Tomorrow night (or more likely Wednesday morning), someone is going to look pretty bad. It might be the pollsters who have continually insisted on using a 2008 model for their polls. Or it will be pollsters like us and other analysts who have criticized the 2008 model as unrealistic and exaggerating Obama’s advantage.
But, finally, we’ll get some real answers.
So, to put ourselves out there even more, today we engage in the highly foolish act of prognostication. It would probably be better if we didn’t, but many have been unwise enough to ask me what I think.
So, with great thanks (as always) to WPA partner Bryon Allen who does all the hard work on these forecasts, here is my final WPA election update for 2012.
The Presidential Race
Way ahead or slightly behind
On Tuesday, we’re going to find out that one of two things is true:
- Obama was able to deliver a turnout that looks a lot like 2008 and the polls using a 2008 model or something close to it were right all along, or
- Three consecutive wave elections (2006, 2008, 2010) has caused pollsters to forget how to model a “normal” electorate.
- Turnout rates will look a lot like 2004 which, even when adjusted for demographic changes, still yield an electorate that looks a lot more like 2004 than 2008.
Without the ability to actually see the future, we’ll just have to wait for tomorrow to see which of those outcomes occurs.
But here’s what they mean:
- If the “a lot like 2008” model is right, Obama will be re-elected narrowly with something between 270 and 280 electoral votes (and the media polls will have been right all along).
- If “normal” is still something much more like 2004 group participation rates and partisanship, then Mitt Romney will win with more than 300 electoral votes (and media pollsters will have a lot of ‘splaining to do).
You can guess which one I think will happen. The good news is that none of us now has to wait long to know the answer.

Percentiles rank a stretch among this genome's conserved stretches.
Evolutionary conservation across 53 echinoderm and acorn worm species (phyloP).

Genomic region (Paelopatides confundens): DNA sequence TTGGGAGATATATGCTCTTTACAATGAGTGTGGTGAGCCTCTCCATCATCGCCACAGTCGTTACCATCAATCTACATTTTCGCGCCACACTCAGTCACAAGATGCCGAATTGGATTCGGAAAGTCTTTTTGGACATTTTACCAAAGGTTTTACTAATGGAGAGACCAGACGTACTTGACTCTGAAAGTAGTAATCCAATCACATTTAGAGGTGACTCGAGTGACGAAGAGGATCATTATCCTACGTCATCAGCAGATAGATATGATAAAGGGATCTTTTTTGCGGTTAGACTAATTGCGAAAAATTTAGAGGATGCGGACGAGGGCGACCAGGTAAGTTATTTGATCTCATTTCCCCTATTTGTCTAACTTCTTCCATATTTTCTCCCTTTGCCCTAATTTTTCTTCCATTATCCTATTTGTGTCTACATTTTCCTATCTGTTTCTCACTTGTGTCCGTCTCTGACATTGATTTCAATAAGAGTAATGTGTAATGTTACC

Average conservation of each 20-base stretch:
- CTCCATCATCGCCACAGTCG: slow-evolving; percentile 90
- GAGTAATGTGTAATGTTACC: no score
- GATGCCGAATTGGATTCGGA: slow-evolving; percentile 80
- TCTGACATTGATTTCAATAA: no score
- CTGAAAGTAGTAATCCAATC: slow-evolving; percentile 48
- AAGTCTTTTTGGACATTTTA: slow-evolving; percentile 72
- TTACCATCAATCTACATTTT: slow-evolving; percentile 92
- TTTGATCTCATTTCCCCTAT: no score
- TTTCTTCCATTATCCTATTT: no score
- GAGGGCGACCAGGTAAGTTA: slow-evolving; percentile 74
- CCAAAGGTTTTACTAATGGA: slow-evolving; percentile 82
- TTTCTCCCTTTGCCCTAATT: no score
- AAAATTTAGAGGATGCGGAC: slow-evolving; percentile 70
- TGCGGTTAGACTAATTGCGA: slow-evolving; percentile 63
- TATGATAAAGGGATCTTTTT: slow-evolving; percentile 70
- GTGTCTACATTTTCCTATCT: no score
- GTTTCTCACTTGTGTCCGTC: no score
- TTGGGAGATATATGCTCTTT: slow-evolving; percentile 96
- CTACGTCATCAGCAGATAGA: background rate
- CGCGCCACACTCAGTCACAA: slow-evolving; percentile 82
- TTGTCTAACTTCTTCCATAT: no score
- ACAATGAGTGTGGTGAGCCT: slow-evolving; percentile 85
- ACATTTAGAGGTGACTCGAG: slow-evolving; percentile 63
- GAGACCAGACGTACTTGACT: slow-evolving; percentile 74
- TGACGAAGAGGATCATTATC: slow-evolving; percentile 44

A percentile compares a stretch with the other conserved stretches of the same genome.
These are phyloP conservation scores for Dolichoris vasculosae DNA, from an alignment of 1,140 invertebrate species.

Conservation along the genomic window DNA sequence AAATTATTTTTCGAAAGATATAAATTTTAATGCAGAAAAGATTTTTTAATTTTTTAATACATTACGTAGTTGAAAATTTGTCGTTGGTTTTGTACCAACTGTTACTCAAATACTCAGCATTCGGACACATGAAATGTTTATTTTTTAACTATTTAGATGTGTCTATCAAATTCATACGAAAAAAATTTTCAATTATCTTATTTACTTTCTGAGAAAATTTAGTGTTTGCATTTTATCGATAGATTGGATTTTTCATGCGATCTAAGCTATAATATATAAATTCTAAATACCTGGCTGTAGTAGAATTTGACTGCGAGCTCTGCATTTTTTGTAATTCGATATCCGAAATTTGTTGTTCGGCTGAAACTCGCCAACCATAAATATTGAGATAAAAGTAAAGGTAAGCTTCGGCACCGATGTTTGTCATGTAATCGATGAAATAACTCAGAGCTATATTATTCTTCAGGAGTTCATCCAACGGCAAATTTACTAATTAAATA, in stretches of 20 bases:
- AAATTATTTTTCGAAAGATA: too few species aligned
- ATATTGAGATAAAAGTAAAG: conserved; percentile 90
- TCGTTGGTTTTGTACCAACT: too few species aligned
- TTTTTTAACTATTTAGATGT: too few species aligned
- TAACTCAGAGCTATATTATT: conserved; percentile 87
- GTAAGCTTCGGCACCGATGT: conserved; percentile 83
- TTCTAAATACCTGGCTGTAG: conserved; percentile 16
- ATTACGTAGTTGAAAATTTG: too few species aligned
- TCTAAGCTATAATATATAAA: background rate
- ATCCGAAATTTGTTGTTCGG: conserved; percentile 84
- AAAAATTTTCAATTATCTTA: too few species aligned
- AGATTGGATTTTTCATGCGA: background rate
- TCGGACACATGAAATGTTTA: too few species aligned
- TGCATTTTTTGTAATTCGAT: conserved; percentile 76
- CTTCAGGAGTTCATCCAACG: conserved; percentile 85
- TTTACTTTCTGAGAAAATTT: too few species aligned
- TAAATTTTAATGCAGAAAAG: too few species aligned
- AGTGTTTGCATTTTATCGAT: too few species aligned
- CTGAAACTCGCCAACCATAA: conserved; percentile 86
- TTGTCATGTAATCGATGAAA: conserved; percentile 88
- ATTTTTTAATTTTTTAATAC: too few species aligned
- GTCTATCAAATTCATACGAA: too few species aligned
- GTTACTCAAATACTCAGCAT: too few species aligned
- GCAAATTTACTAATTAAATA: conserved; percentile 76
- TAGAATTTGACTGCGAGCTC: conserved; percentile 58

Reading tea leaves
Now, for the very impatient, here are some hints in the latest early voting data distributed today by the AP:
- In Colorado, Republicans lead by two points in early vote turnout.
- In 2008, Democrats lead by two points in early vote turnout.
- That’s a four point swing toward Republicans; but not enough to erase Obama’s 2008 advantage without some big shifts among Independents.
- And, recent polling has shown Obama leading Independents by just two points when he won them by ten in 2008, according to the exit polls.
- So, based on this, Colorado goes Romney.
- In Iowa, Republicans have an 11 point gap in early votes so far, which compares to an 18 point gap in 2008.
- Obama won Iowa in ’08 by more than nine points, so there will have to be an even bigger shift in Election Day votes to change the outcome.
- So, based on this, Iowa goes Obama.
- Ohiois notoriously hard to judge for early voting because the only “party registration” is based on the last primary in which a voter cast a ballot.
- But, based just on that measure and absentee/early ballot requests, Republicans have shaved a 14 point 2008 gap down to a six point gap (an eight point gain) in a state Obama won by less than five points in ‘08.